The Sydney Morning Herald

The NSW 'nudge unit' has its sights set on issues as complex as health, social housing and domestic violence, writes Matt Wade.

About 18 months ago, the NSW Premier's department quietly set up a small team with a unique brief. It was dubbed the "nudge" unit because its goal was to influence people's behaviour using insights drawn from economics and psychology rather than regulation and red tape.

The plan drew on the relatively new discipline of behavioural economics that has challenged traditional assumptions about how consumers, and citizens, behave. Behavioural economists have drawn attention to human biases that cause people to make choices that seem contrary to their best interests.

The theory is that those same biases — such as shame, the desire to conform and even vanity — can also be used to nudge people to make superior choices that save governments and citizens time and money. The approach was made popular by University of Chicago professor Richard Thaler, who co-wrote the 2008 book Nudge: Improving Decisions about Health, Wealth and Happiness.

The NSW government's new nudge team — or the Behavioural Insights Unit as it's officially known — began a series of trials to find out if the strategy would work in NSW.

It's possible you've already been nudged by one of the experiments. Over the past year, thousands of people across NSW have been steered into making superior decisions because of interventions designed by the nudge unit.

Some of them have been as simple as a re-worded letter or a less complicated hospital form. But the results have been impressive. Changes made to penalty notices have resulted in an extra $10 million in fines being paid on time and a big fall in driving licence suspensions. In another trial, simplifying the way patients can opt to use private health insurance while in a public hospital will deliver $11 million in additional revenue and cost savings that can be deployed to front-line services.

The strategy relies heavily on randomised controlled trials. These trials normally take a population of interest — say those receiving enforcement notices — and divides them into two groups. One group receives the newly worded notice while the second ''control group" receives the existing notice. These trials allow comparison of the effectiveness of a new intervention against what would have happened if nothing had changed.

Take the NSW nudge unit's project to increase payment rates for taxes, fines and debts. New penalty notices introduced a clear call to action and a prominent stamp with the words "Pay Now". Language and colour was used to escalate the tone of the communications — the text was shifted from blue to red as people moved further into an enforcement action and words changed from "amount owed" to "you owe". The new penalty notices also played on the human bias to conform by adding a factual statement such as "more than eight out of 10 people pay their land tax on time, making you one of a small minority who has required us to take further action". Payments made in response to the newly drafted enforcement order were 3.1 percentage points higher than for the existing one.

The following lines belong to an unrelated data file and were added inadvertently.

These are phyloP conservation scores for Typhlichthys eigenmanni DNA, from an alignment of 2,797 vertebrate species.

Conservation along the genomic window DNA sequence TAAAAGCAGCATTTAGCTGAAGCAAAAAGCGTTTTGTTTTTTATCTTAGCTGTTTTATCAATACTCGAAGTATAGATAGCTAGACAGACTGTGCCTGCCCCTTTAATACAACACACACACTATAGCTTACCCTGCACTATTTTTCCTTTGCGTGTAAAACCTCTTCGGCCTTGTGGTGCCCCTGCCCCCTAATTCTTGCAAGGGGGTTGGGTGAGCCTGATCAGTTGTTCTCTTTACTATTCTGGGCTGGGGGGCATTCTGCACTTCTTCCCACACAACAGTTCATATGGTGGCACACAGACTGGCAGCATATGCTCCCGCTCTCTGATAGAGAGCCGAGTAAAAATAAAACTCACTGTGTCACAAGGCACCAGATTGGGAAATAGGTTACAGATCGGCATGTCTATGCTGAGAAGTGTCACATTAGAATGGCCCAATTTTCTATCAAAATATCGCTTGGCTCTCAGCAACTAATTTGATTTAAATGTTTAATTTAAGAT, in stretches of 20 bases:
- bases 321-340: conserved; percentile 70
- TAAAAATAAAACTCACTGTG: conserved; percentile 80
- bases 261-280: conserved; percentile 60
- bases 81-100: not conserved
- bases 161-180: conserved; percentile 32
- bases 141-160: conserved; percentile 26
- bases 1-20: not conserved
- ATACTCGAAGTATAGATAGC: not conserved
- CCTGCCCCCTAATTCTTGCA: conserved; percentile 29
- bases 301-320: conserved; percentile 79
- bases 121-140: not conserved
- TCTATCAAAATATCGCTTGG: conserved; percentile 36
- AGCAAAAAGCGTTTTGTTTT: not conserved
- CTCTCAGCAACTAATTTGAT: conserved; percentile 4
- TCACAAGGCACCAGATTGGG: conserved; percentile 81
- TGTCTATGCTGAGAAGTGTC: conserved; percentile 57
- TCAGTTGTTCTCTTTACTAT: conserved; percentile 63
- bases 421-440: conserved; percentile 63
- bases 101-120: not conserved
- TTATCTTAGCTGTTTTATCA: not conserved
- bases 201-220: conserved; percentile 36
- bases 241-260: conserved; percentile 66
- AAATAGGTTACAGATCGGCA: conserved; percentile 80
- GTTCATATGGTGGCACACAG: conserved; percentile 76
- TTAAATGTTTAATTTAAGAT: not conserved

Some of the biggest names in behavioural economics gathered in Sydney this week for the Behavioural Exchange 2014 conference. One of the speakers was David Halpern, director of Britain's behavioural insights team, which is recognised as a global trailblazer. The NSW nudge unit has recruited members of Halpern's team and draws heavily on its methods.

Halpern says nudges have long been deployed — encouraging people to bathe between the flags on beaches is one example — but the systematic use of behavioural insights across the whole of government is a potential game changer.

"If we keep doing this and get lots of incremental improvements — a few per cent here and a few per cent there — you can transform the delivery of services," he said. "The efficiency gains just waiting there are absolutely enormous.''

Behavioural economists have much bigger goals than just reworking government forms.

Harvard professor and leading behavioural economist David Laibson says the nudge agenda has only started to scratch the surface.

"What we need now are armies of people who are trained in taking this knowledge and spreading it out to other areas of human behaviour," he says. "There's a limitless set of ways we can tweak things and get small efficiency improvements each time."

So far, the official nudges in NSW have mostly been deployed in areas where outcomes can be easily measured, like revenue collection. A report released this week by the Behavioural Insights Unit detailed a series of successful trials. But the unit has its sights set on more challenging policy areas in health, social housing, domestic violence and the return to work of employees with long-term injuries.

"We've already achieved some good results,'' Premier Mike Baird says. ''But the use of behavioural insights in government has the potential to tackle bigger and more complex social problems and help transform the customer experience across the public sector."

Standby for more nudges.

This article was originally published at the Sydney Morning Herald